Olympia Oyster Restoration

Olympia Oyster Restoration

The MRC works to restore populations of the native Olympia oyster, mainly in partnership with the Jamestown S'Klallam Tribe in Sequim Bay. Restoration includes monitoring populations and adding clean oyster shell as substrate for young oysters to settle onto.

Since 2012 Clallam MRC has participated in the Puget Sound wide effort to restore Olympia oyster habitats. The purpose of the effort is to restore the ecosystem services that dense beds of native oysters once provided by creating a structured habitat for a diverse community of organisms. The overall goal was to restore 100 acres of Olympia oyster beds by 2020, but the effort continues.

Sequim Bay Restoration Efforts

In 2012 Clallam MRC partnered with the Jamestown S’Klallam Tribe in an effort to restore Olympia oysters in Sequim Bay. Approximately 6,200 Olympia oyster seed in grow-out bags were planted on Jamestown’s Sequim Bay tidelands. The goal was to restore 2 acres of self-sustaining Olympia oysters by 2020.

In 2013 seeded cultch bags with approximately 500,000 oysters were spread onto the tidelands and in 2014 seeded cultch bags with approximately 250,000 oysters were spread on to an additional half acre.

Surveying shell bags seeded with Olympia oysters
2019 oyster survey

In 2015 several efforts were taken to improve spawning and settlement of larval as well as studying the distribution of newly settled oyster larvae. Spawning pools were constructed to trap and retain seawater on the outgoing tides and thereby provide an enhanced environment with warmer water and Pacific oyster shells as settling material for the Olympia oyster larvae. In addition, shell strings were used as settlement and recruitment tools.The larval connectivity study utilized the attribute that Olympia oysters brood their larval internally for a couple of weeks before releasing them as a way to track the settlement and distribution of Olympia oysters.

A survey conducted in August 2015 found that the Olympia oyster bed had increased to cover an estimated 0.67 acres. Similar surveys have been conducted annually and in 2018 the Olympia oyster bed covered an areas of 1.5 acres. However, a sizable proportion of the bed (about 0.5 acres) is outside the restoration site.  The survey also documented that the oyster bed was substrate limited. So in 2019 Jamestown S'Klallam Tribe purchased truckloads of clean shells and spread them at the site.

After the busy 2019 restoration season the 2020 season at the restoration site was quiet giving the Olympia oyster population time to respond to the blank shells spread in 2019. In August 2020 population surveys were conducted at the two restoration sites (see section below) to investigate if the goal of restoring 2 acres of Olympia oysters was met.  The goal was not met as Olympia oyster beds were documented on approximately 1.60 acres of tidelands. However, because Jamestown’s Natural Resources staff has observed a notable increase in Olympia oysters throughout the Blyn tidelands, a large-scale survey to identify patches of Olympia oysters throughout Jamestown’s tribal tidelands was conducted in March and July of 2020. The data from this large survey is being worked up in the winter of 2020.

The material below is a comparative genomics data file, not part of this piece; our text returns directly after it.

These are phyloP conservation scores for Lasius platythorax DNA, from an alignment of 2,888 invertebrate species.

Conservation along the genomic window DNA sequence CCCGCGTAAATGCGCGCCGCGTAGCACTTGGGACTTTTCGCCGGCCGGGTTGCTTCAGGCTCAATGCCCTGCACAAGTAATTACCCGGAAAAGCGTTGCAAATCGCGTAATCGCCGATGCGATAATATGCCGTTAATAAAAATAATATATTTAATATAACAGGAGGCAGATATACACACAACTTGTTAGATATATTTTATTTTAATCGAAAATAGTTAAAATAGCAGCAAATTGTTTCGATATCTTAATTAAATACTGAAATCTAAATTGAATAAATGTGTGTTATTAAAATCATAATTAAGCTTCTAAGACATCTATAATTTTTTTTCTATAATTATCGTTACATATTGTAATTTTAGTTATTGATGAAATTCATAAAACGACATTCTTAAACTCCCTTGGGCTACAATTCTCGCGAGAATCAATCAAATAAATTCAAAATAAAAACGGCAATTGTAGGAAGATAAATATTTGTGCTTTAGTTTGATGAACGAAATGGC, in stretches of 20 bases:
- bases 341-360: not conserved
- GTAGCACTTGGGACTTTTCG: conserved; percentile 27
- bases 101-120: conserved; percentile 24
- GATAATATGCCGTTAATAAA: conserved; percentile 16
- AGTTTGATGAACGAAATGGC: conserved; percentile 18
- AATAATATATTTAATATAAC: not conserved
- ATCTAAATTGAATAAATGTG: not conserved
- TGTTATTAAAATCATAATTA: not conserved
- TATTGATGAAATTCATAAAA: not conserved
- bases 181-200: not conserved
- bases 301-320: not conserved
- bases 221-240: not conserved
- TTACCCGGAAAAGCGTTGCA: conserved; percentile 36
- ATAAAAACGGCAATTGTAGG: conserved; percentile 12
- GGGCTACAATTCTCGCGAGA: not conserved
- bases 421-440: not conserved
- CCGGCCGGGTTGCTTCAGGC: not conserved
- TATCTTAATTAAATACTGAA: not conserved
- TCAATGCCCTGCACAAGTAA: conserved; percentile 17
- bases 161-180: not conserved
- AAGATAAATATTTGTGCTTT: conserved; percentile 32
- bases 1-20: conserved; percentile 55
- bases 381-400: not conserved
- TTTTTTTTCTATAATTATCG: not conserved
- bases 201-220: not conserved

The restoration effort will continue in the years to come to increase the density of oysters within the bed and to extent the bed to cover the whole restoration site.

As part of the restoration effort Clallam MRC has funded oyster seed, clean shells, an educational brochure about restoration of the Olympia oyster and a summer intern in 2014, 2015 and 2019.

Other Restoration Efforts

The successful restoration effort in the southern part of Sequim Bay has spurred Clallam MRC to look for other potential restoration sites in Sequim Bay.

In 2017 Clallam MRC purchased additional seeded cultch from Puget Sound Restoration Fund to be used to establish a new restoration site, depending  on the outcomes of the search for a new restoration site, or replenish the population at Blyn.

Several sites were investigated including Pitship Point adjacent to the John Wayne Marina, Washington Harbor, Dungeness Farms and Cline Spit. Unfortunately none of these sites was identified as a suitable restoration site.

Arrival of the seeded shells
Spreading the seeded shells at the new restoration site

In May 2018 Jamestown S'Klallam Tribe suggested expanding the restoration effort using the 1/3 acre tideland at the head of Sequim Bay leased from Washington Department of Natural Resources. In summer of 2018 more than 100 bags of Olympia oyster seed were spread at the new restoration site and in summer of 2019 Clallam MRC purchased 850 bags of clean shells and spread them at the site.

In 2017 a Special Use Permit was submitted to USFWS asking for permission to install two test plots at the Dawley Road site in Sequim Bay. September 2018 the permit was granted and on October 5th Jamestown S'Klallam shellfish biologist along with two MRC members and staff installed the two test plots. In late summer 2019 the two test plots were revisited and unfortunately based on the survival and growth of the oysters it was decided not to pursue restoration of Olympia oysters at the Dawley Road site.

Establishing test plots in 2018
Assessing test plots in 2019
Olympia Oyster Restoration